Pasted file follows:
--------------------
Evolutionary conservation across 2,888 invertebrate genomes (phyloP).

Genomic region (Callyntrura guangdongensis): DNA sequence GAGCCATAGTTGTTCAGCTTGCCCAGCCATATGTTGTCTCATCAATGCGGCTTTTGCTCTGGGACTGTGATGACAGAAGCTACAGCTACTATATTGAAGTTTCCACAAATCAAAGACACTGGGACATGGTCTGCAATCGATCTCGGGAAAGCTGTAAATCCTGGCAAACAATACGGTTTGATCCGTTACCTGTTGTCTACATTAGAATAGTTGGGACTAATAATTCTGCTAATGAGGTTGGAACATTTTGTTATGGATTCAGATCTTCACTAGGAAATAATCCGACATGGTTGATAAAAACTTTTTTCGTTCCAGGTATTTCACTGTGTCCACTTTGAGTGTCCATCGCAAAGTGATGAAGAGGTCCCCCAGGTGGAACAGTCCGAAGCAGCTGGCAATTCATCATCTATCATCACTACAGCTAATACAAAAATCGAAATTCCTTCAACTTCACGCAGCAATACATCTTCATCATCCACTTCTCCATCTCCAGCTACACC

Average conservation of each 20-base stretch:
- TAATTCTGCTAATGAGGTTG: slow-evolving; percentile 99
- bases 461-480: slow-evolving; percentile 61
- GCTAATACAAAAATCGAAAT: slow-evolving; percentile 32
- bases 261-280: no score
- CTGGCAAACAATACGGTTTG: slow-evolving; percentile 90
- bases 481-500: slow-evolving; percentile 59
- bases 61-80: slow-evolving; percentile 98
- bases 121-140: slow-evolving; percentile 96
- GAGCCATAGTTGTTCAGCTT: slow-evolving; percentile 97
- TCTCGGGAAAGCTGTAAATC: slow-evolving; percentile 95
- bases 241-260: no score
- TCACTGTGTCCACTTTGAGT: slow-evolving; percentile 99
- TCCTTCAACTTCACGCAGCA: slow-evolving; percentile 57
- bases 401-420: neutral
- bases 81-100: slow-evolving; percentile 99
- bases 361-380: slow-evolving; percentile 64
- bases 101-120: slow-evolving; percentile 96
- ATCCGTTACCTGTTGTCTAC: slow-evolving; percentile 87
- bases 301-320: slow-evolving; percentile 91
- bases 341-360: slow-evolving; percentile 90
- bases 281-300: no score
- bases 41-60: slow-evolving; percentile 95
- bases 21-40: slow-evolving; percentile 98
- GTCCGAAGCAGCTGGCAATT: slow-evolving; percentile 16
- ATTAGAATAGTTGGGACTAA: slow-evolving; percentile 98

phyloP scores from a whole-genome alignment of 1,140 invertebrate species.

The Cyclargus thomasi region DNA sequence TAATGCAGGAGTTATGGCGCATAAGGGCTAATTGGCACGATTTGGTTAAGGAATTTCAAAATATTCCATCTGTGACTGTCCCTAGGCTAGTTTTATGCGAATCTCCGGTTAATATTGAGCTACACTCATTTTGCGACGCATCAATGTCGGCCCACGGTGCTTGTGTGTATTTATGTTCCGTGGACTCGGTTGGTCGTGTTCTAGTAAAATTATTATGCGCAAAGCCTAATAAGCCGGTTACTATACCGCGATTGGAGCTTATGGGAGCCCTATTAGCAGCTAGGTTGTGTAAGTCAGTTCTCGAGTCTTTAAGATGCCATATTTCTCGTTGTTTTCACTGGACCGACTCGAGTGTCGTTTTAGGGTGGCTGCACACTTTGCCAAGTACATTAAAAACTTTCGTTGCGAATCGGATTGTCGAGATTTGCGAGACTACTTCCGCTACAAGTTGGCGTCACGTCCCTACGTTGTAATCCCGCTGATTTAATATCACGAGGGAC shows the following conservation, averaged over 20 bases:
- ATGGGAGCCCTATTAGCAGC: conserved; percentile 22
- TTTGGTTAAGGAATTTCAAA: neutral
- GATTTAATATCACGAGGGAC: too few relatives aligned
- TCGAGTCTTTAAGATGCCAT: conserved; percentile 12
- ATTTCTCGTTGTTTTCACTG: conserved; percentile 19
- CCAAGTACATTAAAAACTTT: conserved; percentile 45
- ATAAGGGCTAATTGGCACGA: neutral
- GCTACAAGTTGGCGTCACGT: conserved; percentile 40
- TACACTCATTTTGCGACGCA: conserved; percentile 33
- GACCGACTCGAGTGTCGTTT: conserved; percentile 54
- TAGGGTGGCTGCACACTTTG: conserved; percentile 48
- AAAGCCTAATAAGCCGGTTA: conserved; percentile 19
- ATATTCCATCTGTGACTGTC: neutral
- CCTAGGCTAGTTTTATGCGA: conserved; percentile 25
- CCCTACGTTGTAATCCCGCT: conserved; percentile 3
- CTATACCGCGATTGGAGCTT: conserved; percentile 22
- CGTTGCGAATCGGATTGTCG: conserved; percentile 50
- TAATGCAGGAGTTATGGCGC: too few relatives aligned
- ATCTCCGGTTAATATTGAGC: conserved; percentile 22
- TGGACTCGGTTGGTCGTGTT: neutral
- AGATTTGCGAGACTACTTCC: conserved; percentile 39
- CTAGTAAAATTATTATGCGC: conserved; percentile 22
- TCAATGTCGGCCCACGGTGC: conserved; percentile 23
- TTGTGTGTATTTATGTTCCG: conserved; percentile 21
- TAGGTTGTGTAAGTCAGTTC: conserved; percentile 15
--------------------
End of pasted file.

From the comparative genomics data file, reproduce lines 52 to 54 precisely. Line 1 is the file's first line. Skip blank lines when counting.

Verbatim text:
- CTAGTAAAATTATTATGCGC: conserved; percentile 22
- TCAATGTCGGCCCACGGTGC: conserved; percentile 23
- TTGTGTGTATTTATGTTCCG: conserved; percentile 21